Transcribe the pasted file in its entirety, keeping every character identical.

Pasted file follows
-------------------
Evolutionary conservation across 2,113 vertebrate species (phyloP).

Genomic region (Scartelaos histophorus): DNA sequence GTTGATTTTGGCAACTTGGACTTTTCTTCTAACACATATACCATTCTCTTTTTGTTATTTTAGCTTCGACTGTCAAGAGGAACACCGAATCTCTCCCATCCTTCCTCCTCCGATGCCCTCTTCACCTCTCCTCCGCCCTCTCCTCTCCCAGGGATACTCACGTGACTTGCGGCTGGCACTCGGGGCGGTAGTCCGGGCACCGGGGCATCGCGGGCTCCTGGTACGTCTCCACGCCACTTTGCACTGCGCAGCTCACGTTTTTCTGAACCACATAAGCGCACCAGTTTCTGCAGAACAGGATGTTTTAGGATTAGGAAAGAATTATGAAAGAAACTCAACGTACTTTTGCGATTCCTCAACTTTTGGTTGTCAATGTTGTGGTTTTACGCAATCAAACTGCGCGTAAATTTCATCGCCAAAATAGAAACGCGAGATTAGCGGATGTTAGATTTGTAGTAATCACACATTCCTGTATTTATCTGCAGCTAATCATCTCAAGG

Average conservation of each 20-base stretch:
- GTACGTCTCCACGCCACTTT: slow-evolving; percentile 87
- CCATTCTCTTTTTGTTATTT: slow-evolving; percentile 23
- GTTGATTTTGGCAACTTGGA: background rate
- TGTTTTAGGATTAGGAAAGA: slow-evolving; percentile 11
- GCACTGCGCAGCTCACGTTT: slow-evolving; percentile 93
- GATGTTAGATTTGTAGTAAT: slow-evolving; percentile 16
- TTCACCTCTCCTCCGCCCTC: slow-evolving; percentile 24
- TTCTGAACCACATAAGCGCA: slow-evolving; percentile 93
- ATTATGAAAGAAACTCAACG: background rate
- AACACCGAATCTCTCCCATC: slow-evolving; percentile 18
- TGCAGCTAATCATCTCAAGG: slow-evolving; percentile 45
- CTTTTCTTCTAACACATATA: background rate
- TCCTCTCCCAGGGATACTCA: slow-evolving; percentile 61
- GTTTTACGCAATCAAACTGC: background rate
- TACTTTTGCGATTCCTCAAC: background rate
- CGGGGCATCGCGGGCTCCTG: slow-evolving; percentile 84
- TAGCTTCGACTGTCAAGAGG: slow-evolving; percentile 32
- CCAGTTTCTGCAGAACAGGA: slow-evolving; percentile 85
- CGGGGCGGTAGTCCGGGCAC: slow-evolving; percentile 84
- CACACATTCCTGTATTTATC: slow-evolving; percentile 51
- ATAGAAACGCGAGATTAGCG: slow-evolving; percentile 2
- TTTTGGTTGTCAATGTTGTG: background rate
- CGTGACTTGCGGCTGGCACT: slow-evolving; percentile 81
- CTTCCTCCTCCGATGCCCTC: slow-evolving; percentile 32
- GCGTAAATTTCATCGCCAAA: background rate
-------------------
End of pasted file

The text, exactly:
Evolutionary conservation across 2,113 vertebrate species (phyloP).

Genomic region (Scartelaos histophorus): DNA sequence GTTGATTTTGGCAACTTGGACTTTTCTTCTAACACATATACCATTCTCTTTTTGTTATTTTAGCTTCGACTGTCAAGAGGAACACCGAATCTCTCCCATCCTTCCTCCTCCGATGCCCTCTTCACCTCTCCTCCGCCCTCTCCTCTCCCAGGGATACTCACGTGACTTGCGGCTGGCACTCGGGGCGGTAGTCCGGGCACCGGGGCATCGCGGGCTCCTGGTACGTCTCCACGCCACTTTGCACTGCGCAGCTCACGTTTTTCTGAACCACATAAGCGCACCAGTTTCTGCAGAACAGGATGTTTTAGGATTAGGAAAGAATTATGAAAGAAACTCAACGTACTTTTGCGATTCCTCAACTTTTGGTTGTCAATGTTGTGGTTTTACGCAATCAAACTGCGCGTAAATTTCATCGCCAAAATAGAAACGCGAGATTAGCGGATGTTAGATTTGTAGTAATCACACATTCCTGTATTTATCTGCAGCTAATCATCTCAAGG

Average conservation of each 20-base stretch:
- GTACGTCTCCACGCCACTTT: slow-evolving; percentile 87
- CCATTCTCTTTTTGTTATTT: slow-evolving; percentile 23
- GTTGATTTTGGCAACTTGGA: background rate
- TGTTTTAGGATTAGGAAAGA: slow-evolving; percentile 11
- GCACTGCGCAGCTCACGTTT: slow-evolving; percentile 93
- GATGTTAGATTTGTAGTAAT: slow-evolving; percentile 16
- TTCACCTCTCCTCCGCCCTC: slow-evolving; percentile 24
- TTCTGAACCACATAAGCGCA: slow-evolving; percentile 93
- ATTATGAAAGAAACTCAACG: background rate
- AACACCGAATCTCTCCCATC: slow-evolving; percentile 18
- TGCAGCTAATCATCTCAAGG: slow-evolving; percentile 45
- CTTTTCTTCTAACACATATA: background rate
- TCCTCTCCCAGGGATACTCA: slow-evolving; percentile 61
- GTTTTACGCAATCAAACTGC: background rate
- TACTTTTGCGATTCCTCAAC: background rate
- CGGGGCATCGCGGGCTCCTG: slow-evolving; percentile 84
- TAGCTTCGACTGTCAAGAGG: slow-evolving; percentile 32
- CCAGTTTCTGCAGAACAGGA: slow-evolving; percentile 85
- CGGGGCGGTAGTCCGGGCAC: slow-evolving; percentile 84
- CACACATTCCTGTATTTATC: slow-evolving; percentile 51
- ATAGAAACGCGAGATTAGCG: slow-evolving; percentile 2
- TTTTGGTTGTCAATGTTGTG: background rate
- CGTGACTTGCGGCTGGCACT: slow-evolving; percentile 81
- CTTCCTCCTCCGATGCCCTC: slow-evolving; percentile 32
- GCGTAAATTTCATCGCCAAA: background rate